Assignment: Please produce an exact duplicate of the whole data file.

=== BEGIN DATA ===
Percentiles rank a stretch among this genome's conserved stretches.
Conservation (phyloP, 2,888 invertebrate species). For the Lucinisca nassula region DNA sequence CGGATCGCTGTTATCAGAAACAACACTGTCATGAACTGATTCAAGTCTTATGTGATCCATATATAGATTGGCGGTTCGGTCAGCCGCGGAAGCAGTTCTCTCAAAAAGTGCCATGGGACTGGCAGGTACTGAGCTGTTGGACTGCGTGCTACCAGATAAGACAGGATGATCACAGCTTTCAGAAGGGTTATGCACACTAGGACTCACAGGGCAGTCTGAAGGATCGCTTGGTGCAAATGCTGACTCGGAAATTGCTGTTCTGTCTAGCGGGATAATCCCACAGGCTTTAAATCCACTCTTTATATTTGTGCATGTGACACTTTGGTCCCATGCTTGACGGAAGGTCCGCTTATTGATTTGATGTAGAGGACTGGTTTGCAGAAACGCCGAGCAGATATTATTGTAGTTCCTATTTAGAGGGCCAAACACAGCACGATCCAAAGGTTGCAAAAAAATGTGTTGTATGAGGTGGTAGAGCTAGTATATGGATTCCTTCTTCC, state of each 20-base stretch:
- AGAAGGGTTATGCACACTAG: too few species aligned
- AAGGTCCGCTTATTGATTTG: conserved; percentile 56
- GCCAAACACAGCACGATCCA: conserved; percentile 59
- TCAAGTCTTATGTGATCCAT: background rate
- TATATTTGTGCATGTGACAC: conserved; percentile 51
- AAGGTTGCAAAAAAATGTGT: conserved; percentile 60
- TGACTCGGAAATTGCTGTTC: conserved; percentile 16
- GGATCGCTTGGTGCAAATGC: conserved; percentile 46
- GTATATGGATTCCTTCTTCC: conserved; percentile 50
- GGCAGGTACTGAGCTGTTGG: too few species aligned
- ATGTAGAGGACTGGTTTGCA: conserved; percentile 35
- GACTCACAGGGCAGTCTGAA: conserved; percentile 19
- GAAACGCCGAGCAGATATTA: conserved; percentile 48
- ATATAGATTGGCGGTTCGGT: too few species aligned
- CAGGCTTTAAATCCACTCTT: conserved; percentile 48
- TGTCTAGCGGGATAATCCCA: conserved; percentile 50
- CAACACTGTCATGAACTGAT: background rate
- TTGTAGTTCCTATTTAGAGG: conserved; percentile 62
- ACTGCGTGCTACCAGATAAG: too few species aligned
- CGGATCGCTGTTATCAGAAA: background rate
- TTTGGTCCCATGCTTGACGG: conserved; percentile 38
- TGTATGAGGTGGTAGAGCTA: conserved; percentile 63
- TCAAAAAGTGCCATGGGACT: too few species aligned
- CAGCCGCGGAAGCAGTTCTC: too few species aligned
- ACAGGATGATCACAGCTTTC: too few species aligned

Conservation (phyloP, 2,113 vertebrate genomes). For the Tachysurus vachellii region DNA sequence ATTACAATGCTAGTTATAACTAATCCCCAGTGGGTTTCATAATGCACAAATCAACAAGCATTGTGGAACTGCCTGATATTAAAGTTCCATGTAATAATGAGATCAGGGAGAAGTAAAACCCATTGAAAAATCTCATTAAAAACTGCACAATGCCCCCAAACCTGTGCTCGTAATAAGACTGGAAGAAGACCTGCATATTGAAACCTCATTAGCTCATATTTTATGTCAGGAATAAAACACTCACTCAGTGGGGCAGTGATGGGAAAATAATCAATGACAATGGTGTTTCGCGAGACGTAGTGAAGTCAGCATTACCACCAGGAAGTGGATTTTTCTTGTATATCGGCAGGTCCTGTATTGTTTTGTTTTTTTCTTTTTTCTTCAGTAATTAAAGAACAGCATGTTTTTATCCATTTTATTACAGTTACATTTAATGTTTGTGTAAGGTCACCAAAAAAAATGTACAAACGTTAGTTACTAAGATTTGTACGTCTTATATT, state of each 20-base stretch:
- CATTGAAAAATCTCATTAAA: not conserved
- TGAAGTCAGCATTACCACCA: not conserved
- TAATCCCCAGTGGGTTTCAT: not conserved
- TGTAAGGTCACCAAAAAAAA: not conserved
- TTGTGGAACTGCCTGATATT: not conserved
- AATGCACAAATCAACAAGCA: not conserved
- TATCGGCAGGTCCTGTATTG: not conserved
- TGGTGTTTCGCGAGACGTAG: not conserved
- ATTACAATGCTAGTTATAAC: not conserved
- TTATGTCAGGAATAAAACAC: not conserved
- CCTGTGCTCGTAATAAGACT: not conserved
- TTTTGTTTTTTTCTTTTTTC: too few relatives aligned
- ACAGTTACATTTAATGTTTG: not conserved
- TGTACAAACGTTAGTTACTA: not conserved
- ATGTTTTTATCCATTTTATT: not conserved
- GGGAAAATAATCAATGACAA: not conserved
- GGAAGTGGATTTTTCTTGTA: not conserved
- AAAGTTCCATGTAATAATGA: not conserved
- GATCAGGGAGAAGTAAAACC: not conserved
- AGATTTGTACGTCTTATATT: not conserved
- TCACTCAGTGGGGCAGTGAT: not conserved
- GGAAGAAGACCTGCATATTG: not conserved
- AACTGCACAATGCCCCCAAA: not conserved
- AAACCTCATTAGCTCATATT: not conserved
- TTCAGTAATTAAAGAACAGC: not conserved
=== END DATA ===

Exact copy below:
Percentiles rank a stretch among this genome's conserved stretches.
Conservation (phyloP, 2,888 invertebrate species). For the Lucinisca nassula region DNA sequence CGGATCGCTGTTATCAGAAACAACACTGTCATGAACTGATTCAAGTCTTATGTGATCCATATATAGATTGGCGGTTCGGTCAGCCGCGGAAGCAGTTCTCTCAAAAAGTGCCATGGGACTGGCAGGTACTGAGCTGTTGGACTGCGTGCTACCAGATAAGACAGGATGATCACAGCTTTCAGAAGGGTTATGCACACTAGGACTCACAGGGCAGTCTGAAGGATCGCTTGGTGCAAATGCTGACTCGGAAATTGCTGTTCTGTCTAGCGGGATAATCCCACAGGCTTTAAATCCACTCTTTATATTTGTGCATGTGACACTTTGGTCCCATGCTTGACGGAAGGTCCGCTTATTGATTTGATGTAGAGGACTGGTTTGCAGAAACGCCGAGCAGATATTATTGTAGTTCCTATTTAGAGGGCCAAACACAGCACGATCCAAAGGTTGCAAAAAAATGTGTTGTATGAGGTGGTAGAGCTAGTATATGGATTCCTTCTTCC, state of each 20-base stretch:
- AGAAGGGTTATGCACACTAG: too few species aligned
- AAGGTCCGCTTATTGATTTG: conserved; percentile 56
- GCCAAACACAGCACGATCCA: conserved; percentile 59
- TCAAGTCTTATGTGATCCAT: background rate
- TATATTTGTGCATGTGACAC: conserved; percentile 51
- AAGGTTGCAAAAAAATGTGT: conserved; percentile 60
- TGACTCGGAAATTGCTGTTC: conserved; percentile 16
- GGATCGCTTGGTGCAAATGC: conserved; percentile 46
- GTATATGGATTCCTTCTTCC: conserved; percentile 50
- GGCAGGTACTGAGCTGTTGG: too few species aligned
- ATGTAGAGGACTGGTTTGCA: conserved; percentile 35
- GACTCACAGGGCAGTCTGAA: conserved; percentile 19
- GAAACGCCGAGCAGATATTA: conserved; percentile 48
- ATATAGATTGGCGGTTCGGT: too few species aligned
- CAGGCTTTAAATCCACTCTT: conserved; percentile 48
- TGTCTAGCGGGATAATCCCA: conserved; percentile 50
- CAACACTGTCATGAACTGAT: background rate
- TTGTAGTTCCTATTTAGAGG: conserved; percentile 62
- ACTGCGTGCTACCAGATAAG: too few species aligned
- CGGATCGCTGTTATCAGAAA: background rate
- TTTGGTCCCATGCTTGACGG: conserved; percentile 38
- TGTATGAGGTGGTAGAGCTA: conserved; percentile 63
- TCAAAAAGTGCCATGGGACT: too few species aligned
- CAGCCGCGGAAGCAGTTCTC: too few species aligned
- ACAGGATGATCACAGCTTTC: too few species aligned

Conservation (phyloP, 2,113 vertebrate genomes). For the Tachysurus vachellii region DNA sequence ATTACAATGCTAGTTATAACTAATCCCCAGTGGGTTTCATAATGCACAAATCAACAAGCATTGTGGAACTGCCTGATATTAAAGTTCCATGTAATAATGAGATCAGGGAGAAGTAAAACCCATTGAAAAATCTCATTAAAAACTGCACAATGCCCCCAAACCTGTGCTCGTAATAAGACTGGAAGAAGACCTGCATATTGAAACCTCATTAGCTCATATTTTATGTCAGGAATAAAACACTCACTCAGTGGGGCAGTGATGGGAAAATAATCAATGACAATGGTGTTTCGCGAGACGTAGTGAAGTCAGCATTACCACCAGGAAGTGGATTTTTCTTGTATATCGGCAGGTCCTGTATTGTTTTGTTTTTTTCTTTTTTCTTCAGTAATTAAAGAACAGCATGTTTTTATCCATTTTATTACAGTTACATTTAATGTTTGTGTAAGGTCACCAAAAAAAATGTACAAACGTTAGTTACTAAGATTTGTACGTCTTATATT, state of each 20-base stretch:
- CATTGAAAAATCTCATTAAA: not conserved
- TGAAGTCAGCATTACCACCA: not conserved
- TAATCCCCAGTGGGTTTCAT: not conserved
- TGTAAGGTCACCAAAAAAAA: not conserved
- TTGTGGAACTGCCTGATATT: not conserved
- AATGCACAAATCAACAAGCA: not conserved
- TATCGGCAGGTCCTGTATTG: not conserved
- TGGTGTTTCGCGAGACGTAG: not conserved
- ATTACAATGCTAGTTATAAC: not conserved
- TTATGTCAGGAATAAAACAC: not conserved
- CCTGTGCTCGTAATAAGACT: not conserved
- TTTTGTTTTTTTCTTTTTTC: too few relatives aligned
- ACAGTTACATTTAATGTTTG: not conserved
- TGTACAAACGTTAGTTACTA: not conserved
- ATGTTTTTATCCATTTTATT: not conserved
- GGGAAAATAATCAATGACAA: not conserved
- GGAAGTGGATTTTTCTTGTA: not conserved
- AAAGTTCCATGTAATAATGA: not conserved
- GATCAGGGAGAAGTAAAACC: not conserved
- AGATTTGTACGTCTTATATT: not conserved
- TCACTCAGTGGGGCAGTGAT: not conserved
- GGAAGAAGACCTGCATATTG: not conserved
- AACTGCACAATGCCCCCAAA: not conserved
- AAACCTCATTAGCTCATATT: not conserved
- TTCAGTAATTAAAGAACAGC: not conserved